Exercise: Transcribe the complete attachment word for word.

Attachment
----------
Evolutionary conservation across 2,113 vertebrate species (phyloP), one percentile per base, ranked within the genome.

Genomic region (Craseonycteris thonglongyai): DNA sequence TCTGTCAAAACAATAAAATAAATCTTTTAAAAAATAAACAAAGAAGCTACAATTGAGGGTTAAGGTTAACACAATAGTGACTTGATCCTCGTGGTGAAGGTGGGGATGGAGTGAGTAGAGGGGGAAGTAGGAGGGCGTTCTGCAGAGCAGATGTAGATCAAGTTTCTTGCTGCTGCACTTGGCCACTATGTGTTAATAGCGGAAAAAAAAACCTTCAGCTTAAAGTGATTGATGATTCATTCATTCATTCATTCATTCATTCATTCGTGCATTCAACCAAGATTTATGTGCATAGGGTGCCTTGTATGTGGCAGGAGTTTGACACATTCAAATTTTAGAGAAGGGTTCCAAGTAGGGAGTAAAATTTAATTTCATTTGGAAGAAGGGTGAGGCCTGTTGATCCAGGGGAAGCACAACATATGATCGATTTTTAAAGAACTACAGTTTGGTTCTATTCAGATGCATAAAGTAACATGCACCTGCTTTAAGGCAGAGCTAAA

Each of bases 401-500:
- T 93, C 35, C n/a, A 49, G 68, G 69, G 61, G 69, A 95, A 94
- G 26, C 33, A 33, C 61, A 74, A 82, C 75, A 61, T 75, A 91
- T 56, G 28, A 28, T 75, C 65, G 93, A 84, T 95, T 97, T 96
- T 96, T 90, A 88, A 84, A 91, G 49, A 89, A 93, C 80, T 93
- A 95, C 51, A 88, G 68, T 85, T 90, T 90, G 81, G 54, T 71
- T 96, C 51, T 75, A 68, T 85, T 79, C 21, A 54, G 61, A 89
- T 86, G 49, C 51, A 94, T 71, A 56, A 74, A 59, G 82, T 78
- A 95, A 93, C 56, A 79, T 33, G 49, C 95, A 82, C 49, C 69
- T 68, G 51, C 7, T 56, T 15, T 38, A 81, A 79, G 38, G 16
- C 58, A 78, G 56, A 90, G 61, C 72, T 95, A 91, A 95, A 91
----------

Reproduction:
Evolutionary conservation across 2,113 vertebrate species (phyloP), one percentile per base, ranked within the genome.

Genomic region (Craseonycteris thonglongyai): DNA sequence TCTGTCAAAACAATAAAATAAATCTTTTAAAAAATAAACAAAGAAGCTACAATTGAGGGTTAAGGTTAACACAATAGTGACTTGATCCTCGTGGTGAAGGTGGGGATGGAGTGAGTAGAGGGGGAAGTAGGAGGGCGTTCTGCAGAGCAGATGTAGATCAAGTTTCTTGCTGCTGCACTTGGCCACTATGTGTTAATAGCGGAAAAAAAAACCTTCAGCTTAAAGTGATTGATGATTCATTCATTCATTCATTCATTCATTCATTCGTGCATTCAACCAAGATTTATGTGCATAGGGTGCCTTGTATGTGGCAGGAGTTTGACACATTCAAATTTTAGAGAAGGGTTCCAAGTAGGGAGTAAAATTTAATTTCATTTGGAAGAAGGGTGAGGCCTGTTGATCCAGGGGAAGCACAACATATGATCGATTTTTAAAGAACTACAGTTTGGTTCTATTCAGATGCATAAAGTAACATGCACCTGCTTTAAGGCAGAGCTAAA

Each of bases 401-500:
- T 93, C 35, C n/a, A 49, G 68, G 69, G 61, G 69, A 95, A 94
- G 26, C 33, A 33, C 61, A 74, A 82, C 75, A 61, T 75, A 91
- T 56, G 28, A 28, T 75, C 65, G 93, A 84, T 95, T 97, T 96
- T 96, T 90, A 88, A 84, A 91, G 49, A 89, A 93, C 80, T 93
- A 95, C 51, A 88, G 68, T 85, T 90, T 90, G 81, G 54, T 71
- T 96, C 51, T 75, A 68, T 85, T 79, C 21, A 54, G 61, A 89
- T 86, G 49, C 51, A 94, T 71, A 56, A 74, A 59, G 82, T 78
- A 95, A 93, C 56, A 79, T 33, G 49, C 95, A 82, C 49, C 69
- T 68, G 51, C 7, T 56, T 15, T 38, A 81, A 79, G 38, G 16
- C 58, A 78, G 56, A 90, G 61, C 72, T 95, A 91, A 95, A 91